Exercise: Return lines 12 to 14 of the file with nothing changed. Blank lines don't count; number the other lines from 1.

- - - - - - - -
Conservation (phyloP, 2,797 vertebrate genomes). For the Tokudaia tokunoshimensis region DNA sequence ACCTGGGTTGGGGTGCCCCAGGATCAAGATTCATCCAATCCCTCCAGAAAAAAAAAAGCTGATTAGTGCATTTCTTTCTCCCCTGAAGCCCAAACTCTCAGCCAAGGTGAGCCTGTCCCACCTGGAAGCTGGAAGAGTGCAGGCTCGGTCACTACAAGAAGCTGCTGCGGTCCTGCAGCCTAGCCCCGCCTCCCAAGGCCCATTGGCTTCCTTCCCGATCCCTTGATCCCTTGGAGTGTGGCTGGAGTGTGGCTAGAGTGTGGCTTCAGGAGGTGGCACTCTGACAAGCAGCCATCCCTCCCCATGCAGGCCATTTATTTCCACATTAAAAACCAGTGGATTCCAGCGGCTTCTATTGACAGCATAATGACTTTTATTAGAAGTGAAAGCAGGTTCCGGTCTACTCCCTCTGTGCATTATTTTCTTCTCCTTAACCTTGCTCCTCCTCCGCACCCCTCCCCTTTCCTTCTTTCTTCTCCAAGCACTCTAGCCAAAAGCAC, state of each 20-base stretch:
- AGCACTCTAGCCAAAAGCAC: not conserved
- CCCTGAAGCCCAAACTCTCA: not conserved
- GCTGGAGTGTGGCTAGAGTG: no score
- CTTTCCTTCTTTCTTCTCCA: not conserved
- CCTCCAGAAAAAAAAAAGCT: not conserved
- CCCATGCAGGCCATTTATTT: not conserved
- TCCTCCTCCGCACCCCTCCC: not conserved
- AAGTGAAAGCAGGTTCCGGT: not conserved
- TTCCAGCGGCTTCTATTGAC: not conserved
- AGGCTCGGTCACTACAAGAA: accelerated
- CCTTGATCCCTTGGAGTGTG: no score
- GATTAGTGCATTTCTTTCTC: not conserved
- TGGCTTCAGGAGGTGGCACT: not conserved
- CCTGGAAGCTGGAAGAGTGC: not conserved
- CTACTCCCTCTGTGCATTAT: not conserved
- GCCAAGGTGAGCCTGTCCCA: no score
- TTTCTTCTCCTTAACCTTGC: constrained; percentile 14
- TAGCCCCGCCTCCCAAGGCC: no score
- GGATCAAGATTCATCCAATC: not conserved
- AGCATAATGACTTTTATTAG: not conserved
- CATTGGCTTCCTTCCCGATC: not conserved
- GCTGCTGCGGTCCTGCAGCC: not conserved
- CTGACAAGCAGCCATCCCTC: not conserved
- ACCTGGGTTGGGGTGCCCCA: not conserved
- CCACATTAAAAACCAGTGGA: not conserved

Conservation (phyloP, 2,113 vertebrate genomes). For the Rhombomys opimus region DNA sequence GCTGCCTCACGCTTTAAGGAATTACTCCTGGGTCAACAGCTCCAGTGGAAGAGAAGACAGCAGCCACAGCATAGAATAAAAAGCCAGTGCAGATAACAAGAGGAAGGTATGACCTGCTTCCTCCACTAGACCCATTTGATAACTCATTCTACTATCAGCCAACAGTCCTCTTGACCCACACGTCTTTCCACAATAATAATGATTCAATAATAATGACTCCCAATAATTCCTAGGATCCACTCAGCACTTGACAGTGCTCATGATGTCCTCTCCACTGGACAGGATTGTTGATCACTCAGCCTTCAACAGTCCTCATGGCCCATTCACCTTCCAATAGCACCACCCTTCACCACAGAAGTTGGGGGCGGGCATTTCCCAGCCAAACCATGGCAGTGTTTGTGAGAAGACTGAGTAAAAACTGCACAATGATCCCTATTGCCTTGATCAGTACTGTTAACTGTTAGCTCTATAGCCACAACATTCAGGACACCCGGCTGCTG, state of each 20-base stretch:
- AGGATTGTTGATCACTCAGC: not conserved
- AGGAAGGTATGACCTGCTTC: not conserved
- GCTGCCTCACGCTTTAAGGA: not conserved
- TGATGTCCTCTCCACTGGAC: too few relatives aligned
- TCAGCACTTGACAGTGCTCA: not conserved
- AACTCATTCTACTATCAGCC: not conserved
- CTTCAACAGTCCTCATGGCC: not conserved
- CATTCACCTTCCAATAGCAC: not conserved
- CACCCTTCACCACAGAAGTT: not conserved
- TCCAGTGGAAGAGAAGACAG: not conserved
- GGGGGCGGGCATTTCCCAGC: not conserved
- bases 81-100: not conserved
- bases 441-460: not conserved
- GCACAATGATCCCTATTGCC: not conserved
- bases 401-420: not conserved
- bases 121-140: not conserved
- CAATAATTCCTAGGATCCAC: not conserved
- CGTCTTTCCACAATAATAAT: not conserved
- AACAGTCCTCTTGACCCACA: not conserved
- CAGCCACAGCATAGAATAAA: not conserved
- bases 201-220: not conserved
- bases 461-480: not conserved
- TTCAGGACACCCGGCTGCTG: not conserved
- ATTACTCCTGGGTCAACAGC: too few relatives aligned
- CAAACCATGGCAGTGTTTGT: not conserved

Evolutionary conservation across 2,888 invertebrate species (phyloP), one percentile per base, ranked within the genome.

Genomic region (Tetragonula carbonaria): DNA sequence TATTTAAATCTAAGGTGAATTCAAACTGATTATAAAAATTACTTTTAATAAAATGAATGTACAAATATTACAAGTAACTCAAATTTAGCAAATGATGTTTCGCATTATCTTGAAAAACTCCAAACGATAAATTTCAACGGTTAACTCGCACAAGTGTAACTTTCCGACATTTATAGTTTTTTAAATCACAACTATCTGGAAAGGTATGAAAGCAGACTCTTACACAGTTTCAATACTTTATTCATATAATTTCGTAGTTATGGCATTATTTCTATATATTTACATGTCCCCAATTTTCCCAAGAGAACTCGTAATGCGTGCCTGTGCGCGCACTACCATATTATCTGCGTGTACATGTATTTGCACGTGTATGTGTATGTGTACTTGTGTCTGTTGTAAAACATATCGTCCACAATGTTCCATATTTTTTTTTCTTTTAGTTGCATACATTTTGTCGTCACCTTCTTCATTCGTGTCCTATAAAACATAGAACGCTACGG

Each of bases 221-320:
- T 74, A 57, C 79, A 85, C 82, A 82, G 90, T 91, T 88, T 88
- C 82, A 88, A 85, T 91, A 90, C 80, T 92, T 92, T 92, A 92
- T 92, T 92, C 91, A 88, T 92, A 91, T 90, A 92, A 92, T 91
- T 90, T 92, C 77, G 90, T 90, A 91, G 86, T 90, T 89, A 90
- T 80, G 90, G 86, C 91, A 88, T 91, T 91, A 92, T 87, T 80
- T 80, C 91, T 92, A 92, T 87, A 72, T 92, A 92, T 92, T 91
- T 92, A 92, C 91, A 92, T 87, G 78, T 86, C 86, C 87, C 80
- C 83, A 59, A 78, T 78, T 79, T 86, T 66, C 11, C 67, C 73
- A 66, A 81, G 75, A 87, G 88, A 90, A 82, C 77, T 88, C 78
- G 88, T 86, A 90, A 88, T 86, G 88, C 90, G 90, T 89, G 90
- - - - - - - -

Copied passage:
- CCTTGATCCCTTGGAGTGTG: no score
- GATTAGTGCATTTCTTTCTC: not conserved
- TGGCTTCAGGAGGTGGCACT: not conserved